Ospreys and Wales fly-half Dan Biggar re-signs national dual contract
Ospreys and Wales fly-half Dan Biggar has re-signed a national dual contract, committing his future to his region and to Wales.
Biggar, 26, who starred for Wales at the Rugby World Cup, has signed a new contract which will see him remain with his home-town region, with an option through until the 2019 Rugby World Cup in Japan.
Biggar, who signed his initial national dual contract back in March 2015, has put pen to paper on a new long-term deal to become the first of the 17 contracted players to re-sign.
Welsh Rugby Union group chief executive Martyn Phillips, said: "We are delighted Dan has committed his future to the Ospreys and will be remaining in Wales.
"It is another landmark moment for national dual contracts in Wales as Dan becomes the first player to re-sign a deal and it is evidence of our close working relationship with the region to ensure our top players remain in Wales."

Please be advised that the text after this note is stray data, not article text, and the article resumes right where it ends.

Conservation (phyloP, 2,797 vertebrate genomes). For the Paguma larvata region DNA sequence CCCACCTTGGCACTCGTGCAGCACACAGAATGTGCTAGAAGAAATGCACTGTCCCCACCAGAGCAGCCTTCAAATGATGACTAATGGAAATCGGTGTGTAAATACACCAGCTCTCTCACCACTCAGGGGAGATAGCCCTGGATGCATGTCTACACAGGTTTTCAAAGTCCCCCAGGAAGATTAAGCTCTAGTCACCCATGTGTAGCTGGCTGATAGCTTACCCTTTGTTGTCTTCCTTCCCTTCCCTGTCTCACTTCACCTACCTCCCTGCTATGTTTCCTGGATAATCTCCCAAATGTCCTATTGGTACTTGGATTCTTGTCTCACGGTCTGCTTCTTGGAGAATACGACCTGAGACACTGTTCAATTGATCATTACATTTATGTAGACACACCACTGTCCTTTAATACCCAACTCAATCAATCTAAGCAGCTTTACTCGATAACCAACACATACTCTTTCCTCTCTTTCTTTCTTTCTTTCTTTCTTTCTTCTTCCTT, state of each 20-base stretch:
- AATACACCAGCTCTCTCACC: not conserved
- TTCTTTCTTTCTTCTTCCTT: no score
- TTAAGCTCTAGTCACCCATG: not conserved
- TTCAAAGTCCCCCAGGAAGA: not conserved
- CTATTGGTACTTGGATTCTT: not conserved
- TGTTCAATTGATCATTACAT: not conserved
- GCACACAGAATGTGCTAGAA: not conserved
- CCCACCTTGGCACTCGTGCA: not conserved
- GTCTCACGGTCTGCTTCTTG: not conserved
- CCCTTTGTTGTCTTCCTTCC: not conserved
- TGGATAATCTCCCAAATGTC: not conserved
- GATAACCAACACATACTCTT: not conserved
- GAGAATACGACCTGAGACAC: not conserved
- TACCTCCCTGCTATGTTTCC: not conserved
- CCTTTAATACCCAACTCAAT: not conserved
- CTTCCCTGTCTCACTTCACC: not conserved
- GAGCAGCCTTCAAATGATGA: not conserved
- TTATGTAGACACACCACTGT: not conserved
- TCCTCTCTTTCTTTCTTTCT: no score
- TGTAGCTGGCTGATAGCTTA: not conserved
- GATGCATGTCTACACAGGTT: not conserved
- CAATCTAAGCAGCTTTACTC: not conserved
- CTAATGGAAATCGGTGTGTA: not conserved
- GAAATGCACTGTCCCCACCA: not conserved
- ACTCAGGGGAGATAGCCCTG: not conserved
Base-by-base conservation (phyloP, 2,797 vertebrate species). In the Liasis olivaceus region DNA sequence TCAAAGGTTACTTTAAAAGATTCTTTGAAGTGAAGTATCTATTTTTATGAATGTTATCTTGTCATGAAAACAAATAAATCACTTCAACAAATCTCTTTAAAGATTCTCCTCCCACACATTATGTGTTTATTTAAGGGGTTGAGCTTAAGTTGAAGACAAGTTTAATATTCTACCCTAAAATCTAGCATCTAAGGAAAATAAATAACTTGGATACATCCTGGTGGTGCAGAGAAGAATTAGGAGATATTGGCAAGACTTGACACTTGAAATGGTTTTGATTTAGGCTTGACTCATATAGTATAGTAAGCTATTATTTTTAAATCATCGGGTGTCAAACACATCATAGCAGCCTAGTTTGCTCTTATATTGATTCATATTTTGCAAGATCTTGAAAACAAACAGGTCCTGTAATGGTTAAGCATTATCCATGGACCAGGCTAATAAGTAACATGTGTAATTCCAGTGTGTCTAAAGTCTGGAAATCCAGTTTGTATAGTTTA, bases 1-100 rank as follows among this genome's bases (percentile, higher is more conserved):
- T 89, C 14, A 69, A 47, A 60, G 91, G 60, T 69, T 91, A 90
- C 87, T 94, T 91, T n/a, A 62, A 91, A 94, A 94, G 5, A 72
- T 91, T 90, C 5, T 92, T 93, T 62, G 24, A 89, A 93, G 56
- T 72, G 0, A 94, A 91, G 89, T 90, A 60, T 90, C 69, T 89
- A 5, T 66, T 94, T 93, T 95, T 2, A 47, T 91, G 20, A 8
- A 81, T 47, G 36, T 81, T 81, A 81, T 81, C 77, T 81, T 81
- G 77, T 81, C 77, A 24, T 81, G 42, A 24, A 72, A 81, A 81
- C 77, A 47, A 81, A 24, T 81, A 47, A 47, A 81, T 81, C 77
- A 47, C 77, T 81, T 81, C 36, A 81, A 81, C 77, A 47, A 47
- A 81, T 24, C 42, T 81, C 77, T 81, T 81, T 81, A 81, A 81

Biggar said: "It's taken a little while to get to the point where everyone is happy with the deal, but I'm glad to have the next couple of years sorted and I can continue to play for Wales and, week in, week out, for the Ospreys.
"Hopefully others will follow suit and we can continue to grow a strong player base in Wales."
Ospreys rugby general manager Andrew Millward said: "This is great news for the Ospreys, and for Welsh rugby. Development from within is at the heart of everything we do at the region and Dan is Ospreys born and bred, proud to represent his home region, as everybody knows.
"He has been a consistent performer for the region, year in, year out, and has now taken that form into the national squad with some standout performances during 2015."
Seventeen players are currently on national dual contracts in Wales.
Last month centre Jonathan Davies returned to Wales and the Scarlets on a national dual contract to join four Ospreys, Scott Baldwin, James King, Dan Baker and Rory Thornton, who recently signed deals.
The national dual contract structure was agreed by the WRU and the four regions under the terms of their joint Rugby Services Agreement in order to keep the best playing talent in Wales playing for one of the four professional Welsh teams.